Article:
I could not explain or understand my grief (I still cannot). I found certain songs and music really resonated with my grief. They helped to 'laugh at my grief' and because it is very therapeutic to cry!


In the Early Days I used to play my 'Grieving Songs' in the car on the way to work: to help me to cry, when my wife was not around and my son was in day care. Chasing Cars was one of the songs which reminded me of what life was like before this ugly cancer was making our life too complicated. It was such a relief, just to cry on my own.


Also, I wanted to be able to cry without anyone's pity, without anyone's concern and without my wife consoling me. My wife had her own grief and mortality to deal with. 


My wife and I cried together at times. We did not hide our emotions from each other. We just couldn't grieve all the time together.


Rather than waste our time wondering about the 'why' and 'how' about the cancer and death, my wife and I decided not lose any sleep over it. Live in Denial. I realised that there was just The Fault in the Stars that brought us together. We were allowed to be happy but cancer was something out of our control. Something we could not change. So when I am grieving about how much I miss our life together, I listen to this song, indulge it for a little while and then get back on with living.


I can now acknowledge every time that grief comes in many, many Waves for me, especially when I least expected it. I used to think that there would only be one huge tsunami wave of crying and that it would happen after my wife died and that it would be it! Really?!😏I had no idea that the 'grief and uncontrollable crying waves' would keep coming again and again and again. I have now learnt to ride the crying waves and no longer try to stop it, nor force it down.


I miss talking to my wife everyday: Silly things. Funny things. Frustrating things. I like to talk as much as she did. "How is that We don't talk anymore," I thought? I know that it is not logical to think that. It just feels like that, after some-one you love dies.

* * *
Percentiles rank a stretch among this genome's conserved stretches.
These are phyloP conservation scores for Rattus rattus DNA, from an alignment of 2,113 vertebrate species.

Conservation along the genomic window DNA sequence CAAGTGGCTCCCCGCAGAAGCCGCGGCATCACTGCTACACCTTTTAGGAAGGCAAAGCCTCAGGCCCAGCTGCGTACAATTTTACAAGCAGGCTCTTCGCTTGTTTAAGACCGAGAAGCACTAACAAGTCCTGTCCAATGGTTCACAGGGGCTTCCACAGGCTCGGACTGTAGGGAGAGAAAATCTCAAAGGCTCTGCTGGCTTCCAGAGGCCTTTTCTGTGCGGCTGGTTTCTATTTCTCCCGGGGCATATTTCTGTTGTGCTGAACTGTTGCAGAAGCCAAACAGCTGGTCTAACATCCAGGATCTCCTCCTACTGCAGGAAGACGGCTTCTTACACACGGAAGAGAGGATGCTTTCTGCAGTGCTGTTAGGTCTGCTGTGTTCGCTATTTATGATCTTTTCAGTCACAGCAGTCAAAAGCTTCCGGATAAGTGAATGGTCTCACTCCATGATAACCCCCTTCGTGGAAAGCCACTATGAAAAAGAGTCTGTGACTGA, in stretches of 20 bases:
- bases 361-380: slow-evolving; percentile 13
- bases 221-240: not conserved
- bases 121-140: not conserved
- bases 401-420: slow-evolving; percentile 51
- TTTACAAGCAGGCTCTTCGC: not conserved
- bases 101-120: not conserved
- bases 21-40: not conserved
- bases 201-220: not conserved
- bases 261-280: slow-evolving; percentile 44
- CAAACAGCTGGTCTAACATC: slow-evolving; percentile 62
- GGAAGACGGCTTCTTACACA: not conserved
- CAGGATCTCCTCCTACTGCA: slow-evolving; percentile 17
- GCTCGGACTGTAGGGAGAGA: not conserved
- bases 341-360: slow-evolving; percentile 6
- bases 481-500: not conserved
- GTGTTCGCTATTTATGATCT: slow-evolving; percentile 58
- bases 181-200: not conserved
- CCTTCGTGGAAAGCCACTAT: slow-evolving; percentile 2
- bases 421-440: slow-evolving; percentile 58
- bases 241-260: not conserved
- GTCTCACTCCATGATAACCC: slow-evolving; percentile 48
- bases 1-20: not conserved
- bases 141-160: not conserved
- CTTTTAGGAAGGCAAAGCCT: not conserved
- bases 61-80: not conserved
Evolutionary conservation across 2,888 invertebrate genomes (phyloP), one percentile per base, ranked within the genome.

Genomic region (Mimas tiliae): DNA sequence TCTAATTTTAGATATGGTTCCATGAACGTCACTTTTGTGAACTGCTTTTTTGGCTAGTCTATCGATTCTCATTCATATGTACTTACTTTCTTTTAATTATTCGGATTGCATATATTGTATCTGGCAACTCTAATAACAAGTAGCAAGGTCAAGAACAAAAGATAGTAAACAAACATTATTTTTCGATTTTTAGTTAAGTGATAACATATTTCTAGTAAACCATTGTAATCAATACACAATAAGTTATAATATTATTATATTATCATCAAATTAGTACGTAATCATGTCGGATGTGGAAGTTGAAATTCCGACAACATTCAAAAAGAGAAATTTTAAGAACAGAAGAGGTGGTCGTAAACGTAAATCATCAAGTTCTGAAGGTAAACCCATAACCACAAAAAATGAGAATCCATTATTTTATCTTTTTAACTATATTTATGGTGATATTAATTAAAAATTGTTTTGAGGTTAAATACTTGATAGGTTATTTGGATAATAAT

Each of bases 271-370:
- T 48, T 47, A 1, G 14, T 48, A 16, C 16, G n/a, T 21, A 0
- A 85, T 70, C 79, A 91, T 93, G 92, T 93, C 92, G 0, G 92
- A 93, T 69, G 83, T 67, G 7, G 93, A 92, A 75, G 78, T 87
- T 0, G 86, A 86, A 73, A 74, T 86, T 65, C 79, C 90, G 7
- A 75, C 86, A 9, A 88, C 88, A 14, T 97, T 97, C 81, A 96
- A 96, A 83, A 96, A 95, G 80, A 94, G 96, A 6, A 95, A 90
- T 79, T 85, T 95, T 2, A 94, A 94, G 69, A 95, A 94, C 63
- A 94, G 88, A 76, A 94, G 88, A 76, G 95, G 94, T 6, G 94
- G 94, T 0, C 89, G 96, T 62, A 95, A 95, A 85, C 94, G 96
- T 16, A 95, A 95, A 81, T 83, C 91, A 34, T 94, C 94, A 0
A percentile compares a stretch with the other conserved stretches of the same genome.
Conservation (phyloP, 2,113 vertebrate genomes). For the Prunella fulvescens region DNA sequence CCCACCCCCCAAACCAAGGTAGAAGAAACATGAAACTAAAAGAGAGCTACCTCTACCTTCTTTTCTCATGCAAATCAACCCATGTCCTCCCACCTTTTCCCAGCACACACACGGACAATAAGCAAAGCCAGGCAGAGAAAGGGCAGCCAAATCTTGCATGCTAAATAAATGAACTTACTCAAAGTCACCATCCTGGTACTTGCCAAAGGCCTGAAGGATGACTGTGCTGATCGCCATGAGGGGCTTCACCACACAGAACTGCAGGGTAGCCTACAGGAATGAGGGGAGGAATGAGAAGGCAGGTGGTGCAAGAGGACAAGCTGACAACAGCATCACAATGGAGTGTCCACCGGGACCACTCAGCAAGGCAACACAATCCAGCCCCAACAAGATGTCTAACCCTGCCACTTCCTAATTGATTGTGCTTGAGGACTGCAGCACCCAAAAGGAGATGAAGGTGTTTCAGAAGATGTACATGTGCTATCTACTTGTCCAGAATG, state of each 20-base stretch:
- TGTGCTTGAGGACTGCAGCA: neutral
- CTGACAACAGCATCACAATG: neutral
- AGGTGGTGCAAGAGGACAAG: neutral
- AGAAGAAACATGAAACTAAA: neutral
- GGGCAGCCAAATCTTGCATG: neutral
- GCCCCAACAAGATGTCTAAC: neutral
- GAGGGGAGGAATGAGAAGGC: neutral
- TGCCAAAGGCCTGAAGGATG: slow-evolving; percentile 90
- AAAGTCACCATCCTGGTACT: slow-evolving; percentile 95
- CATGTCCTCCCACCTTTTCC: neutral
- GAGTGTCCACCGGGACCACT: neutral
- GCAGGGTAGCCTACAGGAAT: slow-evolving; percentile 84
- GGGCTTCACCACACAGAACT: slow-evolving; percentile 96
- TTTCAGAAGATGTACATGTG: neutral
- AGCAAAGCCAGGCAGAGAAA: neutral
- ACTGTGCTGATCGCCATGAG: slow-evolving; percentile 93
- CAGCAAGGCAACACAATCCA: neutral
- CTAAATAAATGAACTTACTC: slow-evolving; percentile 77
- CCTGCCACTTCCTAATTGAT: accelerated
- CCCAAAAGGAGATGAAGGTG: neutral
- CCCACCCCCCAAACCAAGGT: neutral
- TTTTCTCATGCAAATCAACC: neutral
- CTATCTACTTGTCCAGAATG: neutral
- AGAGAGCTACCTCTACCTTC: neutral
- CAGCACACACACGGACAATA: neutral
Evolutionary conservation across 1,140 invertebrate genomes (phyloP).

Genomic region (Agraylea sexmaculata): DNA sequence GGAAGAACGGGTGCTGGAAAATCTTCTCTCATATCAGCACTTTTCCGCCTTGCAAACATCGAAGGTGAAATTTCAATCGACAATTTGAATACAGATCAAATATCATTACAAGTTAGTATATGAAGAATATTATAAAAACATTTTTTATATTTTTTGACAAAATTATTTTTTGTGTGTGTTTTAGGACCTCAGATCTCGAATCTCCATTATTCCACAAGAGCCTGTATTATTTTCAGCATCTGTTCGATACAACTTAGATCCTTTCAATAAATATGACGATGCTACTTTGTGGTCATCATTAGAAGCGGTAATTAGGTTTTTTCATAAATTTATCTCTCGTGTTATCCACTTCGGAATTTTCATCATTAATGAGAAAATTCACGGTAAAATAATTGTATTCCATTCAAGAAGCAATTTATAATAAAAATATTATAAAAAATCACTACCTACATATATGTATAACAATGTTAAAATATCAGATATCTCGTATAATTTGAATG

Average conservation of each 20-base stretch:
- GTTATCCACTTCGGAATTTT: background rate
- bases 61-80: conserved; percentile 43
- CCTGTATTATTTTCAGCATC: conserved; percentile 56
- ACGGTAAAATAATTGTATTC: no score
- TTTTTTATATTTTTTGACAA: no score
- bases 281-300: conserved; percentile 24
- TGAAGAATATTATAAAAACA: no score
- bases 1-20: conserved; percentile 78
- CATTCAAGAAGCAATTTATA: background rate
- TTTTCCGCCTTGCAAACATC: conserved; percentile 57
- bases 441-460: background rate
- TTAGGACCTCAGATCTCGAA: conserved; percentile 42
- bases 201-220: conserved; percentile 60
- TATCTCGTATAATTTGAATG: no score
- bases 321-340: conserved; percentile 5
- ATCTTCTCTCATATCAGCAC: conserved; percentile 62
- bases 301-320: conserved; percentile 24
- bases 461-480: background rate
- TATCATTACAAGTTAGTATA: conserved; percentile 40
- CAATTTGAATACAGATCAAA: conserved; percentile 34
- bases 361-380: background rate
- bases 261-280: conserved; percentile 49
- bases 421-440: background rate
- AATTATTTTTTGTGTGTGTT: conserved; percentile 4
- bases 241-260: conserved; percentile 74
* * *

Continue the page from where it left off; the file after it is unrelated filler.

People say to me, "How are you going, Paul?" I usually reply "Good". Mostly I am good. Occasionally, I imagine my wife thinking, "You're a Bad Liar, Paul!" 



It frustrates the crap out of me that I cannot understand my grief and how to stop it. I spoke to my counsellor once about it:


"Why can't I control this? Haven't I had enough time going through thirteen years of hell, while it was happening. Don't I deserve a break? When this going to be over?" 😕


"Paul, how long did you know your wife?" said my counsellor.


"Twenty six years," I replied.


"And were you in love?"


"Yes. Of course," I said.


"Then, why would you think it would take a short period of time for your spirit to accept her death? And your Mum died six months previous to your wife's death. That has got to hurt as well."


"Yes. Good Point!" 😲


Now I just expect grief to be part of my life and not fight it. I know that it will rear it's ugly head when I least expect it: On good days, on bad days and on boring days. Accept it. Deal with it when it happens.